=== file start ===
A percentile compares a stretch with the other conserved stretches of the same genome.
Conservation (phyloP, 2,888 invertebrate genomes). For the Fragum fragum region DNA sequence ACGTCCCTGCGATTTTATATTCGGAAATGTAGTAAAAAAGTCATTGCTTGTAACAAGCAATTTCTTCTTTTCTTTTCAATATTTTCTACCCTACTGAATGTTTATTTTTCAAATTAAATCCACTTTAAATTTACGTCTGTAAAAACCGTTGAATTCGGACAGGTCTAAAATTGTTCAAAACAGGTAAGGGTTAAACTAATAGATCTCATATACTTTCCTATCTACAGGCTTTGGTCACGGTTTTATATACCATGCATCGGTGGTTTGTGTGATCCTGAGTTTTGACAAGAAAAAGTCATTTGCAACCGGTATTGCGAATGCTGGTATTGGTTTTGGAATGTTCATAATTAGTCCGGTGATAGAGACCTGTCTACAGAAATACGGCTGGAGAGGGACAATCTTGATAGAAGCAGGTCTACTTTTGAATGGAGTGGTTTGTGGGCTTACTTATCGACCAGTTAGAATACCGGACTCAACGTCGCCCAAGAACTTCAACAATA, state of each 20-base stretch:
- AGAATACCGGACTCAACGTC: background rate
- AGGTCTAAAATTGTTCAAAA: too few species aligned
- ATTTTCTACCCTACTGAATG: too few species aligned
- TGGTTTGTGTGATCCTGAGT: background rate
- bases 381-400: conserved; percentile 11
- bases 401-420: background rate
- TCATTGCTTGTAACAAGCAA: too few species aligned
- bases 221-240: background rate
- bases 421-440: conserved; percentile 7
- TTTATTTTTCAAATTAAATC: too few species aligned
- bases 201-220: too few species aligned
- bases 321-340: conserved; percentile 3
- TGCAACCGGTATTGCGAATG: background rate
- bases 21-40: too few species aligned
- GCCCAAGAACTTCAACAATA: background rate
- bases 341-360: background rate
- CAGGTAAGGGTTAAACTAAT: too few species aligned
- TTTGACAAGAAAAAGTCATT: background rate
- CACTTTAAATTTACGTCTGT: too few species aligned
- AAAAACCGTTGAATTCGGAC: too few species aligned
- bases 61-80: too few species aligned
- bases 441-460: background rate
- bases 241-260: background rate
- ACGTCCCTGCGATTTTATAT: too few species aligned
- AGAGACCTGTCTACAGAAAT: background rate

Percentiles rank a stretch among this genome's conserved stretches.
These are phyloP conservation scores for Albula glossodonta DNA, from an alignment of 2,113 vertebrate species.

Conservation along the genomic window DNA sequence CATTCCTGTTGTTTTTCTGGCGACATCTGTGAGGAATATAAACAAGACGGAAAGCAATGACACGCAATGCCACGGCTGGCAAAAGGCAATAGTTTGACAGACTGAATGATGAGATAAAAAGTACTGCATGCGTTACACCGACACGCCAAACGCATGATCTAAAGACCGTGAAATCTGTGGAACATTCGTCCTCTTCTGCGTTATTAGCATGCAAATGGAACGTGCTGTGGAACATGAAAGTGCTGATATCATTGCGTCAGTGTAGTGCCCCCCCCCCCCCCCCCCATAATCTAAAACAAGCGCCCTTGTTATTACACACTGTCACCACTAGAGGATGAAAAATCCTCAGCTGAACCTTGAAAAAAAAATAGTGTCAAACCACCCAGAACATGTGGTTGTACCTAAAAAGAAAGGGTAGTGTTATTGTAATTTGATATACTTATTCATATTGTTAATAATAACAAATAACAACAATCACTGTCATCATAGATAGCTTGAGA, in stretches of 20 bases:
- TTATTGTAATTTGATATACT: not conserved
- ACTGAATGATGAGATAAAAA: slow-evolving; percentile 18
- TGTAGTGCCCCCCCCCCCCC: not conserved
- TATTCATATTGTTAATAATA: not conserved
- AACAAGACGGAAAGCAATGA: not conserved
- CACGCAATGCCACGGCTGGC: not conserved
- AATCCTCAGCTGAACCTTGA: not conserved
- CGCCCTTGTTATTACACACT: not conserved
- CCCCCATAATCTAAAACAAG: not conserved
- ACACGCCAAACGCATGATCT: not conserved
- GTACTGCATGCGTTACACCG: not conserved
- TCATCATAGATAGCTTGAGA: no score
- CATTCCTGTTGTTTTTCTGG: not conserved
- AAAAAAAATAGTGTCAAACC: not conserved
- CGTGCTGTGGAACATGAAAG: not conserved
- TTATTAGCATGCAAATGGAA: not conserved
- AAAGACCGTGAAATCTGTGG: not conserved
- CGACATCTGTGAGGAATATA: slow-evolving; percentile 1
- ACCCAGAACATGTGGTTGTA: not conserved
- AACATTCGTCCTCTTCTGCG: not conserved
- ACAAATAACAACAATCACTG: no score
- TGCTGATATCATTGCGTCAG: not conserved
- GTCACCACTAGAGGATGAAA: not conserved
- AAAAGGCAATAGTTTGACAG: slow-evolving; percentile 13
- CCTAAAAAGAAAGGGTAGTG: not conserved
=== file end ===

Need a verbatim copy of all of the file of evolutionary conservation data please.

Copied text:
A percentile compares a stretch with the other conserved stretches of the same genome.
Conservation (phyloP, 2,888 invertebrate genomes). For the Fragum fragum region DNA sequence ACGTCCCTGCGATTTTATATTCGGAAATGTAGTAAAAAAGTCATTGCTTGTAACAAGCAATTTCTTCTTTTCTTTTCAATATTTTCTACCCTACTGAATGTTTATTTTTCAAATTAAATCCACTTTAAATTTACGTCTGTAAAAACCGTTGAATTCGGACAGGTCTAAAATTGTTCAAAACAGGTAAGGGTTAAACTAATAGATCTCATATACTTTCCTATCTACAGGCTTTGGTCACGGTTTTATATACCATGCATCGGTGGTTTGTGTGATCCTGAGTTTTGACAAGAAAAAGTCATTTGCAACCGGTATTGCGAATGCTGGTATTGGTTTTGGAATGTTCATAATTAGTCCGGTGATAGAGACCTGTCTACAGAAATACGGCTGGAGAGGGACAATCTTGATAGAAGCAGGTCTACTTTTGAATGGAGTGGTTTGTGGGCTTACTTATCGACCAGTTAGAATACCGGACTCAACGTCGCCCAAGAACTTCAACAATA, state of each 20-base stretch:
- AGAATACCGGACTCAACGTC: background rate
- AGGTCTAAAATTGTTCAAAA: too few species aligned
- ATTTTCTACCCTACTGAATG: too few species aligned
- TGGTTTGTGTGATCCTGAGT: background rate
- bases 381-400: conserved; percentile 11
- bases 401-420: background rate
- TCATTGCTTGTAACAAGCAA: too few species aligned
- bases 221-240: background rate
- bases 421-440: conserved; percentile 7
- TTTATTTTTCAAATTAAATC: too few species aligned
- bases 201-220: too few species aligned
- bases 321-340: conserved; percentile 3
- TGCAACCGGTATTGCGAATG: background rate
- bases 21-40: too few species aligned
- GCCCAAGAACTTCAACAATA: background rate
- bases 341-360: background rate
- CAGGTAAGGGTTAAACTAAT: too few species aligned
- TTTGACAAGAAAAAGTCATT: background rate
- CACTTTAAATTTACGTCTGT: too few species aligned
- AAAAACCGTTGAATTCGGAC: too few species aligned
- bases 61-80: too few species aligned
- bases 441-460: background rate
- bases 241-260: background rate
- ACGTCCCTGCGATTTTATAT: too few species aligned
- AGAGACCTGTCTACAGAAAT: background rate

Percentiles rank a stretch among this genome's conserved stretches.
These are phyloP conservation scores for Albula glossodonta DNA, from an alignment of 2,113 vertebrate species.

Conservation along the genomic window DNA sequence CATTCCTGTTGTTTTTCTGGCGACATCTGTGAGGAATATAAACAAGACGGAAAGCAATGACACGCAATGCCACGGCTGGCAAAAGGCAATAGTTTGACAGACTGAATGATGAGATAAAAAGTACTGCATGCGTTACACCGACACGCCAAACGCATGATCTAAAGACCGTGAAATCTGTGGAACATTCGTCCTCTTCTGCGTTATTAGCATGCAAATGGAACGTGCTGTGGAACATGAAAGTGCTGATATCATTGCGTCAGTGTAGTGCCCCCCCCCCCCCCCCCCATAATCTAAAACAAGCGCCCTTGTTATTACACACTGTCACCACTAGAGGATGAAAAATCCTCAGCTGAACCTTGAAAAAAAAATAGTGTCAAACCACCCAGAACATGTGGTTGTACCTAAAAAGAAAGGGTAGTGTTATTGTAATTTGATATACTTATTCATATTGTTAATAATAACAAATAACAACAATCACTGTCATCATAGATAGCTTGAGA, in stretches of 20 bases:
- TTATTGTAATTTGATATACT: not conserved
- ACTGAATGATGAGATAAAAA: slow-evolving; percentile 18
- TGTAGTGCCCCCCCCCCCCC: not conserved
- TATTCATATTGTTAATAATA: not conserved
- AACAAGACGGAAAGCAATGA: not conserved
- CACGCAATGCCACGGCTGGC: not conserved
- AATCCTCAGCTGAACCTTGA: not conserved
- CGCCCTTGTTATTACACACT: not conserved
- CCCCCATAATCTAAAACAAG: not conserved
- ACACGCCAAACGCATGATCT: not conserved
- GTACTGCATGCGTTACACCG: not conserved
- TCATCATAGATAGCTTGAGA: no score
- CATTCCTGTTGTTTTTCTGG: not conserved
- AAAAAAAATAGTGTCAAACC: not conserved
- CGTGCTGTGGAACATGAAAG: not conserved
- TTATTAGCATGCAAATGGAA: not conserved
- AAAGACCGTGAAATCTGTGG: not conserved
- CGACATCTGTGAGGAATATA: slow-evolving; percentile 1
- ACCCAGAACATGTGGTTGTA: not conserved
- AACATTCGTCCTCTTCTGCG: not conserved
- ACAAATAACAACAATCACTG: no score
- TGCTGATATCATTGCGTCAG: not conserved
- GTCACCACTAGAGGATGAAA: not conserved
- AAAAGGCAATAGTTTGACAG: slow-evolving; percentile 13
- CCTAAAAAGAAAGGGTAGTG: not conserved